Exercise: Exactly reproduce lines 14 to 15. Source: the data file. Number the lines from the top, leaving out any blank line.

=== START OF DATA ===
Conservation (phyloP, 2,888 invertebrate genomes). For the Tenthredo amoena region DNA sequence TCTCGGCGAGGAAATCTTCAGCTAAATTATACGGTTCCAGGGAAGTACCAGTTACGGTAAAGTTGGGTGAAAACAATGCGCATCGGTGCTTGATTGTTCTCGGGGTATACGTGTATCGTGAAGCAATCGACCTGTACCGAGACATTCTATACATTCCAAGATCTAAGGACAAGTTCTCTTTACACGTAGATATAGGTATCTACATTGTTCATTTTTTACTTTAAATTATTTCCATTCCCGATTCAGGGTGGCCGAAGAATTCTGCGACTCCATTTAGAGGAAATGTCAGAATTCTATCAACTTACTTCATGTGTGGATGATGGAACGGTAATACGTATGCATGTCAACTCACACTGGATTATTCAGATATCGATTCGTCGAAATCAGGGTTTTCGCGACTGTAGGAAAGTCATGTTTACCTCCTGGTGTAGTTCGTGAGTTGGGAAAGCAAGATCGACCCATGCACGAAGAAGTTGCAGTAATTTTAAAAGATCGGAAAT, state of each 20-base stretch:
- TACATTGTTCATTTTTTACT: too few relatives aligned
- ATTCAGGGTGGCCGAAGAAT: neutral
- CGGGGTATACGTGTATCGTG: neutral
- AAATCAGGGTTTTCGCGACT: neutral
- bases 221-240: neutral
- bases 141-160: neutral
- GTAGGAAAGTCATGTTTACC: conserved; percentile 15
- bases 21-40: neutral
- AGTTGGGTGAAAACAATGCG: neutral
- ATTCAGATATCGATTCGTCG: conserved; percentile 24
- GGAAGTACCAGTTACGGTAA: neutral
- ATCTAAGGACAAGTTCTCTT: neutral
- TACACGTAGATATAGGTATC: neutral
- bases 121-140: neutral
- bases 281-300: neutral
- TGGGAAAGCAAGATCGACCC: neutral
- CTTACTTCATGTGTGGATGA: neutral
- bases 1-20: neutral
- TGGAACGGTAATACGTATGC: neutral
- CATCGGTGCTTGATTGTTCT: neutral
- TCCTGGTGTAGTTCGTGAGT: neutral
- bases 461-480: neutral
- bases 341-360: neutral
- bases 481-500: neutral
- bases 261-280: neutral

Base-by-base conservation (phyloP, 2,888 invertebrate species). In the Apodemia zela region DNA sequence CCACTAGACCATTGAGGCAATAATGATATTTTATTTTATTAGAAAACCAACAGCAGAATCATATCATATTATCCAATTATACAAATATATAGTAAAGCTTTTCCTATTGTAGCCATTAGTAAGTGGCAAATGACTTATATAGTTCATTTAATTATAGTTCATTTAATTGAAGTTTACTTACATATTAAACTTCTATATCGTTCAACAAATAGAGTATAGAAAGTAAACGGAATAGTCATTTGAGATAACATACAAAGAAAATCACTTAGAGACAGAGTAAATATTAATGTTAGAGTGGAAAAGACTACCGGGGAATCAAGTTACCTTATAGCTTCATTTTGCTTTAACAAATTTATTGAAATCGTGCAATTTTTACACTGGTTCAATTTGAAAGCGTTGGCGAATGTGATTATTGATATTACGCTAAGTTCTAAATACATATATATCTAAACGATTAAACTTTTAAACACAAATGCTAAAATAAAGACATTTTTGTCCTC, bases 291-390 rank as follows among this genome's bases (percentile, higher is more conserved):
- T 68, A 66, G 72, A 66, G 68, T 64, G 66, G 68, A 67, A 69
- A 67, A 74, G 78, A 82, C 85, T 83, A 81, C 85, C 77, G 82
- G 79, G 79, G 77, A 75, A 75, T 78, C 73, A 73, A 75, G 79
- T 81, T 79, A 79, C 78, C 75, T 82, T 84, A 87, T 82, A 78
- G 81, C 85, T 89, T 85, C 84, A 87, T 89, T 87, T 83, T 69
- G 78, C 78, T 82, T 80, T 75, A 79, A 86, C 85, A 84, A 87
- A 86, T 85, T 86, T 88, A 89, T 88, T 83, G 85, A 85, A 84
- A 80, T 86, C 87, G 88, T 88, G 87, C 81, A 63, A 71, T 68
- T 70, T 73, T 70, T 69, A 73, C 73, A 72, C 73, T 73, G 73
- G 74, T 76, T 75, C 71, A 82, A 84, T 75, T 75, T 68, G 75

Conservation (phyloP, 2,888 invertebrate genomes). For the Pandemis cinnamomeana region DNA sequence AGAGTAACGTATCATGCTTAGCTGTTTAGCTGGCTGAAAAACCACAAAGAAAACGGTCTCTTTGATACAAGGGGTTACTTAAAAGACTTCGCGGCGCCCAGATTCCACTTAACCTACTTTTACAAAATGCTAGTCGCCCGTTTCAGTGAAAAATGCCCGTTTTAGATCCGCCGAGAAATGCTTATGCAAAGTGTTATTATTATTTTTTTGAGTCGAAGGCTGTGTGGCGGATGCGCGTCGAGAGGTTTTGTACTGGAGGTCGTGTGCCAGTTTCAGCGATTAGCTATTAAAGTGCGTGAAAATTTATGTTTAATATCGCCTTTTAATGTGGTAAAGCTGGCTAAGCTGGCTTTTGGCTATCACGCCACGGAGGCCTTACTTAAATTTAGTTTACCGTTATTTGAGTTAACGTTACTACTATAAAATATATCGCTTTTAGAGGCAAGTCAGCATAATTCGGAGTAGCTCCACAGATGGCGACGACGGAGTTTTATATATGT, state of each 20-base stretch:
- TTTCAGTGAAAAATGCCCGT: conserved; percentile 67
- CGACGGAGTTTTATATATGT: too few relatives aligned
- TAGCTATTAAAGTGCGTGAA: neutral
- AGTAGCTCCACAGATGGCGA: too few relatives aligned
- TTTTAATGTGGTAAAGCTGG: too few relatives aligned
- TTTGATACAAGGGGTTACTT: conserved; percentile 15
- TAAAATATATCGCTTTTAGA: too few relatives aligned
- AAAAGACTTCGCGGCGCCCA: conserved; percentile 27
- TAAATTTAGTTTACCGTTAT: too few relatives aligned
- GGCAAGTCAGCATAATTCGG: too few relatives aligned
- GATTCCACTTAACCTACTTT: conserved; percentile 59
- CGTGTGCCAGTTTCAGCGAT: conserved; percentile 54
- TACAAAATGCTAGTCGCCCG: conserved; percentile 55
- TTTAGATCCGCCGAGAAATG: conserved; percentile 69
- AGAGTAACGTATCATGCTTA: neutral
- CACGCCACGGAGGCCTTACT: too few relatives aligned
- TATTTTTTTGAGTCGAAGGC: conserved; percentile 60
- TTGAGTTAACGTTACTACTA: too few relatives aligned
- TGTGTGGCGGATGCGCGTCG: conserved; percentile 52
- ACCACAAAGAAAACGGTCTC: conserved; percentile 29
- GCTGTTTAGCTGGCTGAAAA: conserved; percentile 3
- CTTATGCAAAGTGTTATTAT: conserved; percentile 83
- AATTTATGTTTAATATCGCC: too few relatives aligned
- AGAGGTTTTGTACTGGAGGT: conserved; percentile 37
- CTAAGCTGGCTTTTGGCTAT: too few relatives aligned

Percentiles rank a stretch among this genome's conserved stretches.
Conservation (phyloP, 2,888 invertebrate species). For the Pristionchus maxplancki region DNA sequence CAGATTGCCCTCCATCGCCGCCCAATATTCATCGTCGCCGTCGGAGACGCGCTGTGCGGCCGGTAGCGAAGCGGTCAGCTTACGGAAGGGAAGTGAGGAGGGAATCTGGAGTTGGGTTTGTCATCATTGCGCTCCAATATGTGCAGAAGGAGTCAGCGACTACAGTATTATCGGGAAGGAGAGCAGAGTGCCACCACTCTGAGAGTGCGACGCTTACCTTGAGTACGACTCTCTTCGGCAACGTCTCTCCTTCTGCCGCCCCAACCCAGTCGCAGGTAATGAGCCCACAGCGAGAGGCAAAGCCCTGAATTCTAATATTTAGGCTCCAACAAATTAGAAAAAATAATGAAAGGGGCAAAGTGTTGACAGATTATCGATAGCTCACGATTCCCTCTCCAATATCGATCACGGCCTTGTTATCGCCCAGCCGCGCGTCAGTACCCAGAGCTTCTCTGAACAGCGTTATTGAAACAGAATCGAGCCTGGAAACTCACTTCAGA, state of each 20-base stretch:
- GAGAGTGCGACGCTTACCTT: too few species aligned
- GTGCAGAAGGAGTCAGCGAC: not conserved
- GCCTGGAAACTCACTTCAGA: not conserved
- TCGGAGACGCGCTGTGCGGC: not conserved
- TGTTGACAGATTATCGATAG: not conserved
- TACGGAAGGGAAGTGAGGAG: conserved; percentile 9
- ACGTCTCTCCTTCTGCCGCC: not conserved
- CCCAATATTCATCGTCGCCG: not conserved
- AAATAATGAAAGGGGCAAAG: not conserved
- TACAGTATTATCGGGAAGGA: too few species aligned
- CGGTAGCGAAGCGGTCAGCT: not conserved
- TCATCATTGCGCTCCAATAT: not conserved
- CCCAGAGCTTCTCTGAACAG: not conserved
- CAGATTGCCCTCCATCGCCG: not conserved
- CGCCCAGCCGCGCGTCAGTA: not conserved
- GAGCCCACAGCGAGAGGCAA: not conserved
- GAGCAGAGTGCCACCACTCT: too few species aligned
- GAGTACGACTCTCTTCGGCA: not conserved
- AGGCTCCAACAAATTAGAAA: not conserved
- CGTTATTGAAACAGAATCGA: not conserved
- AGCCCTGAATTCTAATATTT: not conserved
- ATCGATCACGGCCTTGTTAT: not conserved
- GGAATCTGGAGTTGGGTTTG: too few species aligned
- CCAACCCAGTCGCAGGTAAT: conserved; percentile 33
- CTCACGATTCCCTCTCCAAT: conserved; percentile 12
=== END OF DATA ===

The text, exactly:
- TACACGTAGATATAGGTATC: neutral
- bases 121-140: neutral